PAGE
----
By Rev. Chris Gilmore
One of my favorite Christmas carols begins with the line, “O, come all ye faithful, joyful and triumphant.” I imagine shepherds and wise men singing these words and asking others to join them as they visit the newborn and long-expected Savior. It is an invitation to gather around Jesus to celebrate his coming. Come, all you faithful.
But what about the not-so-faithful? Are they invited as well? Can only the joyful and triumphant come to Jesus?
If so the guest list will be remarkably small. Even those who are the most enthusiastic about Jesus are at times unfaithful. We all fail to live up to our own standards, let alone God’s. We’ve all felt defeated. Honestly, some of us find ourselves here quite often.
As we read the gospels we find that the invitation is much broader than the faithful and joyful. There we see that it is Christ himself who does the inviting. Jesus reveals that his kingdom and his table and his grace are for all people. That he came for the whole world and he invites any and all to come to him. Jesus embodies a love that is for people wherever and whoever they may be.
Sometimes we don’t communicate that message very well. Sometimes we exclude folks who are messy or who sin differently than we do. Sometimes we find it difficult to make room for people who aren’t just like us. Sometimes we act as if we’ve been faithful when we haven’t. Sometimes we pretend to be joyful and triumphant when we are anything but. Sometimes our behavior builds barriers between Jesus and the people he loves.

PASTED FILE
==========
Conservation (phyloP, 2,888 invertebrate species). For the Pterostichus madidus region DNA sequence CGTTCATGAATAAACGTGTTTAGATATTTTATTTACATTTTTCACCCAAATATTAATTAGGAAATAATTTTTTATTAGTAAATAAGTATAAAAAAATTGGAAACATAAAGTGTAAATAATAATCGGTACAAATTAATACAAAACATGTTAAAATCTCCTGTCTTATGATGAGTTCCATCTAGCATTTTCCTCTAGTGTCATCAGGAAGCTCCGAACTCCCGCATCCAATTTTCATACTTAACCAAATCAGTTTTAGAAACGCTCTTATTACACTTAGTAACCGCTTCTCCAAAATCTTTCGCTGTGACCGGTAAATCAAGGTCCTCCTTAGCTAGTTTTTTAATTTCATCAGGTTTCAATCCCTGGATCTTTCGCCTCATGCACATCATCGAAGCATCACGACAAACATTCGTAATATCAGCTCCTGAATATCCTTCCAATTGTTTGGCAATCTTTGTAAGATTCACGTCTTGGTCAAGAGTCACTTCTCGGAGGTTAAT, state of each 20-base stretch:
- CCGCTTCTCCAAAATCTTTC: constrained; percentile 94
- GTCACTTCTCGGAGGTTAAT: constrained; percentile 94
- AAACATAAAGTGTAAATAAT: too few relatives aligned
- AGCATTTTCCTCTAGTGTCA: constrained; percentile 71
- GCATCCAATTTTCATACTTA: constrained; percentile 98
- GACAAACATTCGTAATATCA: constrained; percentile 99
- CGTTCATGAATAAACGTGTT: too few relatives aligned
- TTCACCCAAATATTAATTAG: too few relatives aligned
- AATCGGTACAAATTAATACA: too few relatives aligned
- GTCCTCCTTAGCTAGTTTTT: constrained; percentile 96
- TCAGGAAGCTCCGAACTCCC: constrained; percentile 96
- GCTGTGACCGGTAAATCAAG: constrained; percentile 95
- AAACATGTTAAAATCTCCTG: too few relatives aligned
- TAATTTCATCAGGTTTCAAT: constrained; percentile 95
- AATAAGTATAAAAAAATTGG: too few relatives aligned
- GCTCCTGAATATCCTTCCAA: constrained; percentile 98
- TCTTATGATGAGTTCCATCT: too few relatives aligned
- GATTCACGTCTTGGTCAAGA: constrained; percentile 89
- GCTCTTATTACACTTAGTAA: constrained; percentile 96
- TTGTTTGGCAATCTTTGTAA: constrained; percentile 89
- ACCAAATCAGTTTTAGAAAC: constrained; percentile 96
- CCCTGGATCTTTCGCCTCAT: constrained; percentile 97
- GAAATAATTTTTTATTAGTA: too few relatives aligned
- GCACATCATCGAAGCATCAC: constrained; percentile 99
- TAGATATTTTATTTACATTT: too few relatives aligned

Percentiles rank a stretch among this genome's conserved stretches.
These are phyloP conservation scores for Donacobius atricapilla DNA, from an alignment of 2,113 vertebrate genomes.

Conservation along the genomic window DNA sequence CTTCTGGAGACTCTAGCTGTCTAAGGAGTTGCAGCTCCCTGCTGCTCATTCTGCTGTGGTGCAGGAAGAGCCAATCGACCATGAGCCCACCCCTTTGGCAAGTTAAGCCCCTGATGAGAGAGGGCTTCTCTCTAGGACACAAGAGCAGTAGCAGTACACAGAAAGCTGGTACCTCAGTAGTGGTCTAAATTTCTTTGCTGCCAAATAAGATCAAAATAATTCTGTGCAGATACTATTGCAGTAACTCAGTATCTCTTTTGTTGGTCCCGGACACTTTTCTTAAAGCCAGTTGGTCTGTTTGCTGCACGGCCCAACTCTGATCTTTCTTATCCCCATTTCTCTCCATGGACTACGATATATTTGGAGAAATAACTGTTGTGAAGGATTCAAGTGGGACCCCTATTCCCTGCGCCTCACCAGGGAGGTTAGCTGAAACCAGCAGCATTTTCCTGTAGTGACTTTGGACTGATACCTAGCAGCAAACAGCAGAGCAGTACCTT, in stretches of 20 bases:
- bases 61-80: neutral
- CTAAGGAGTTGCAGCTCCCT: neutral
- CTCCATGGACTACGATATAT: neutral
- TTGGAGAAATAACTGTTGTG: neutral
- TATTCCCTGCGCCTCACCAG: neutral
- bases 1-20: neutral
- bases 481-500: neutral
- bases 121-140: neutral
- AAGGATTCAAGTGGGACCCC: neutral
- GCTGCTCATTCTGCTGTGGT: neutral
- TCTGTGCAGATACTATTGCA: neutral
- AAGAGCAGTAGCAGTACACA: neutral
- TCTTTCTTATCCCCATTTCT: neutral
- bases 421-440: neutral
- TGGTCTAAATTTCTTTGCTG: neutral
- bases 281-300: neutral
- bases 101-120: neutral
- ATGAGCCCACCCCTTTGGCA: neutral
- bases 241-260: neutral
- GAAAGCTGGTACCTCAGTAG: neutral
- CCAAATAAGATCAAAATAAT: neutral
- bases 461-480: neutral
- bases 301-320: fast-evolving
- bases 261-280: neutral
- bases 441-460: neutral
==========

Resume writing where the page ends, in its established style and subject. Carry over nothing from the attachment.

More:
But Jesus is better than that. And its his party, not ours. And he says you’re invited.
So yes, come all ye faithful. And come all ye not so faithful too.
Come all you who feel defeated and who feel hopeless.
Come all who are worn out and carry heavy burdens.
Come you who are stressed and at the end of your rope.
Come all who feel dirty and unlovable.
Come you who grieve.
Come wise men with gifts fit for a king.
And come drummer boys with nothing of value to bring.
Come lepers and tax collectors and prostitutes.
Come you who feel overlooked or pushed out or rejected.
Come shepherds and doctors and inn keepers and waitresses.
Come people from every tribe and every tongue. Come young and old.
Come you who feel betrayed. And you have done the betraying.
Come all who blew it this year. And last year.
Come doubters and skeptics. Come with your questions and your intellect.
Come all who hunger and thirst for something more.
Come all of you with baggage.
Come all of you with fear.
Come you with broken hearts and shattered dreams.
Come you have already quit. And those who wish they could.
Come refugees and CEOs.
Come you who are enemies. Come you who are strangers.
Come you anxious and come you hiding behind a mask.
Come you who can barely muster a prayer and you who cry out daily.
Come wanderers and seekers, legalists and charlatans.
Come me. Come you.
“Come and behold him, born the King of Angels.”
Come and see that the Lord is good.
Come and find hope and help and healing.
Come find rest.
Come and find meaning.
Come and find belonging, find family.
Come find forgiveness and salvation.
Come and find light.
Come find a fresh start.
Come and find grace.
Come and find Jesus. He is Christ the Lord.
When you come you will find that he is better than we have demonstrated and more marvelous than we deserve. He is trustworthy and he is true. He is for us. He is with us.
And you, whoever you are and wherever you’re at or however you feel, are invited. Come.
This article was originally published at: iamchrisgilmore.com